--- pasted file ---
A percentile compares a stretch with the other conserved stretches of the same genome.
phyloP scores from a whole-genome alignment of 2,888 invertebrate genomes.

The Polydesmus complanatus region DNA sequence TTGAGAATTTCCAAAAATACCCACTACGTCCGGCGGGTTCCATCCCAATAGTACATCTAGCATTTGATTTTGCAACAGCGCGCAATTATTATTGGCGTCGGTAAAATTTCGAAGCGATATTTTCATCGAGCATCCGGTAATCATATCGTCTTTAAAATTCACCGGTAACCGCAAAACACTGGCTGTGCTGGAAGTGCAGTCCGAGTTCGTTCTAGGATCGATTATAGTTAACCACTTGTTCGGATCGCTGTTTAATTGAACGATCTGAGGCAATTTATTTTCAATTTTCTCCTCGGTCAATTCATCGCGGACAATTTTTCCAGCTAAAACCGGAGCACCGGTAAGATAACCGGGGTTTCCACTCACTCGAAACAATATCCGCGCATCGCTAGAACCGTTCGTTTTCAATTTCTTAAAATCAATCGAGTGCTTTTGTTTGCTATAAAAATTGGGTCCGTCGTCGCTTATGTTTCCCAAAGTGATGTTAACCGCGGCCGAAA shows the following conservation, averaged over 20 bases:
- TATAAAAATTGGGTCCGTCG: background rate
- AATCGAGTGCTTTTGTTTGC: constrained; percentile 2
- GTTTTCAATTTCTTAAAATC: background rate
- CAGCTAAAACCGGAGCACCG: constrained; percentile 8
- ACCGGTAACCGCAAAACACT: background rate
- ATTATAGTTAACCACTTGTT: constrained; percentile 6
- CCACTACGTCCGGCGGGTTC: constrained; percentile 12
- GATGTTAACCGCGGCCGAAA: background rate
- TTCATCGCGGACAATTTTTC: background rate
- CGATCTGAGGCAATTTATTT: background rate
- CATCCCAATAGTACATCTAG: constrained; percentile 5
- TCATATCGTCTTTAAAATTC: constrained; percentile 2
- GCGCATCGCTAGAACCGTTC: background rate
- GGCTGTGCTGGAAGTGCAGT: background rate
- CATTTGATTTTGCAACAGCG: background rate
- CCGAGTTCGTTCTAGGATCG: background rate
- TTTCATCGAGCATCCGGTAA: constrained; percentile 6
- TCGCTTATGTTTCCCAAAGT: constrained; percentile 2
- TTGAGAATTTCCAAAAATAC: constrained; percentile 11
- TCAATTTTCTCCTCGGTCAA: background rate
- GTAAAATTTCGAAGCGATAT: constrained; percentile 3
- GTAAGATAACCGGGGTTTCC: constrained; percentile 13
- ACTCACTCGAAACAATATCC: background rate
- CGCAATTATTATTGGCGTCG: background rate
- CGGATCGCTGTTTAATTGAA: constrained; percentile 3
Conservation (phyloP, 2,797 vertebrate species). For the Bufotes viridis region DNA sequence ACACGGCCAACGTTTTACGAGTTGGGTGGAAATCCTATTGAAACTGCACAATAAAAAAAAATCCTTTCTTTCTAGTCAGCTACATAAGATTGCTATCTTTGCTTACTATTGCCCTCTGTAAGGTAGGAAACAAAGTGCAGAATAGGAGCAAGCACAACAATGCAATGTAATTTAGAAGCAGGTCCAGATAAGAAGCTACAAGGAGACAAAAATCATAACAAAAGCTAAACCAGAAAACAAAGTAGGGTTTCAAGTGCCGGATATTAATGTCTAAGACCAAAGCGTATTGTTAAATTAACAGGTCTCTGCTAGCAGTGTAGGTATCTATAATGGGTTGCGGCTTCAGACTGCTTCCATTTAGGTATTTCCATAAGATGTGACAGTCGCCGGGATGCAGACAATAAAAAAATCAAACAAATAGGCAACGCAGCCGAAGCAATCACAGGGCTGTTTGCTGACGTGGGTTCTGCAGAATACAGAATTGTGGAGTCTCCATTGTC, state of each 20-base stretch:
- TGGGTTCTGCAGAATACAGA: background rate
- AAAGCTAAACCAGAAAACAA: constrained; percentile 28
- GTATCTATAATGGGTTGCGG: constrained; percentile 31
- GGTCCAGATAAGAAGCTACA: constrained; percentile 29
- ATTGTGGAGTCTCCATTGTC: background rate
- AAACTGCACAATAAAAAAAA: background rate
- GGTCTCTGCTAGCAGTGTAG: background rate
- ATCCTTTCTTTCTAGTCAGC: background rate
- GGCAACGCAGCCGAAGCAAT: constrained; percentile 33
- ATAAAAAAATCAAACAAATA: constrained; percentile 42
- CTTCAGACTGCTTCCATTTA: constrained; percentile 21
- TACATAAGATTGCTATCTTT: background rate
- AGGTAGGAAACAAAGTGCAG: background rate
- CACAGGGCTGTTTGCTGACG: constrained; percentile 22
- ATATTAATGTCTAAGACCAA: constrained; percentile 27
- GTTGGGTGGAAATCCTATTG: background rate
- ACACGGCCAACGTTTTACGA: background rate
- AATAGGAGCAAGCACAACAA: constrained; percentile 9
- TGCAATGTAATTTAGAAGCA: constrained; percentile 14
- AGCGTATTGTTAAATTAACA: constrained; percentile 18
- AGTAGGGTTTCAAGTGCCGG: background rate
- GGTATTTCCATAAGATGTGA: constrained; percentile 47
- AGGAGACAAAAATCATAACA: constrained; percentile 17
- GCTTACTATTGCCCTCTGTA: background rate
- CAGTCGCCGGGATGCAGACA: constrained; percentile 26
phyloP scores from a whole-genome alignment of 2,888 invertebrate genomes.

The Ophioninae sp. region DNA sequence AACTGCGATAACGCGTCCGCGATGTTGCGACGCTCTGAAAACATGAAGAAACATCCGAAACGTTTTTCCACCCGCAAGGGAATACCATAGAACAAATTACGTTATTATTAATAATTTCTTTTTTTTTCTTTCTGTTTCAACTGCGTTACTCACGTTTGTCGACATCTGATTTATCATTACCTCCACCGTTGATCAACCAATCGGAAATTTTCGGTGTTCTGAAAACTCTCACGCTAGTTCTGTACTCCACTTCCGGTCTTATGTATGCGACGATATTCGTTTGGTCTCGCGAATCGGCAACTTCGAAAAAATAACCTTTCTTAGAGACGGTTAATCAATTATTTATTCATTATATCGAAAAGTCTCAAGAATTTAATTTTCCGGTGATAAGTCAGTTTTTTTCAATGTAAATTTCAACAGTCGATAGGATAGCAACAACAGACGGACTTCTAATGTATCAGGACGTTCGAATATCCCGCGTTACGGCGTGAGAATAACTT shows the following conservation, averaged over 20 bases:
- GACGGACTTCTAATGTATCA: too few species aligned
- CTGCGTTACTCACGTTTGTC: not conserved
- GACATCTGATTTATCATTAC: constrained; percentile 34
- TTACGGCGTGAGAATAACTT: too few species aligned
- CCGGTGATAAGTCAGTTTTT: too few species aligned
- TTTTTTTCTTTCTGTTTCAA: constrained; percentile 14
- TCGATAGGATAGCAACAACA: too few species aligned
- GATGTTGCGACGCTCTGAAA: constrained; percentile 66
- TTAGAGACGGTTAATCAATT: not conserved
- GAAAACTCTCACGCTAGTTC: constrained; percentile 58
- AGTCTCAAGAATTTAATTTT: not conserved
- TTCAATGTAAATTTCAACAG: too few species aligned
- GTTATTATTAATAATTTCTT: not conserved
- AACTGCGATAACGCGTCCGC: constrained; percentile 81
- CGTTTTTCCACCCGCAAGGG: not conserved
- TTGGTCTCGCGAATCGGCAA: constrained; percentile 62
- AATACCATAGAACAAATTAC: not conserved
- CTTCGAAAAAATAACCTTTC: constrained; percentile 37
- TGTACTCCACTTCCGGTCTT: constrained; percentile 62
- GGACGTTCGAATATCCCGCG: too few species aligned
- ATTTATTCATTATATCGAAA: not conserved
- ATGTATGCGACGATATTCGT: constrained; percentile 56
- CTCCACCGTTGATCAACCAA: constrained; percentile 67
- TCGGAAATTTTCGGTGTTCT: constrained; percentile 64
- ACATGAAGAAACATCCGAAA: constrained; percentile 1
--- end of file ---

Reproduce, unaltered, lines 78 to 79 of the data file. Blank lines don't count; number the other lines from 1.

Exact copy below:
- ATGTATGCGACGATATTCGT: constrained; percentile 56
- CTCCACCGTTGATCAACCAA: constrained; percentile 67